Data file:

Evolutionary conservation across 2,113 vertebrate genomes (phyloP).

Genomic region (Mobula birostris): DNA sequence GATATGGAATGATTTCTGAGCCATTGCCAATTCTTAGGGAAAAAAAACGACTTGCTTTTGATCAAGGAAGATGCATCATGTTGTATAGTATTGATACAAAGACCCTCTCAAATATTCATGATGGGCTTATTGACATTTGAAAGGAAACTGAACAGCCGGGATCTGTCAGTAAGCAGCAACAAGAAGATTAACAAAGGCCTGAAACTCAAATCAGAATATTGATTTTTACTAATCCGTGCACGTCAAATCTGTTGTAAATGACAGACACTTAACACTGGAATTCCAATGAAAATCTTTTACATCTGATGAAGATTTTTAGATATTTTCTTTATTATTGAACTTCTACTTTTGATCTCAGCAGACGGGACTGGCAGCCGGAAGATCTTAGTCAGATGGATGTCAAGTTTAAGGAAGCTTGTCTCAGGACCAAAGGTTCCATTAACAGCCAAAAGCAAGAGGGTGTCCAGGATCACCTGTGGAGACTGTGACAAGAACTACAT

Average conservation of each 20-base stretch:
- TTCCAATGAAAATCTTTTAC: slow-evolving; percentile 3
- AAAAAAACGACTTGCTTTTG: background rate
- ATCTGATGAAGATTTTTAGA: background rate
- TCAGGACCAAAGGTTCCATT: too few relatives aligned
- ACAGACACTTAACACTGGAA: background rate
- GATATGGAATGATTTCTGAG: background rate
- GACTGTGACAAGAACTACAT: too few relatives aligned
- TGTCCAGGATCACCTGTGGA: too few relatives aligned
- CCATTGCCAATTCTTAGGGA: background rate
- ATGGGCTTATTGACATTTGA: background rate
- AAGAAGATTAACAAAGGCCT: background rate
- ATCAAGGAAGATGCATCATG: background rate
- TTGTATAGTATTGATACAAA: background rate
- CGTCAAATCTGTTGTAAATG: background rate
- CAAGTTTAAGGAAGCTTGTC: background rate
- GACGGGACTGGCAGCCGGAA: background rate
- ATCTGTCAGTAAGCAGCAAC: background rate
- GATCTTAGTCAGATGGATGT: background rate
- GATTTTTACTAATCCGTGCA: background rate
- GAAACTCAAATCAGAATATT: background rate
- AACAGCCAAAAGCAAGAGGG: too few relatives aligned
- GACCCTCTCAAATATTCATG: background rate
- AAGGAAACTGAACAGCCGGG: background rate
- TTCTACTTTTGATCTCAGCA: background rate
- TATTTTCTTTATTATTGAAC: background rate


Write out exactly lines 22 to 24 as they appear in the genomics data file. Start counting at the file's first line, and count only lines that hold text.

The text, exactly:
- GATTTTTACTAATCCGTGCA: background rate
- GAAACTCAAATCAGAATATT: background rate
- AACAGCCAAAAGCAAGAGGG: too few relatives aligned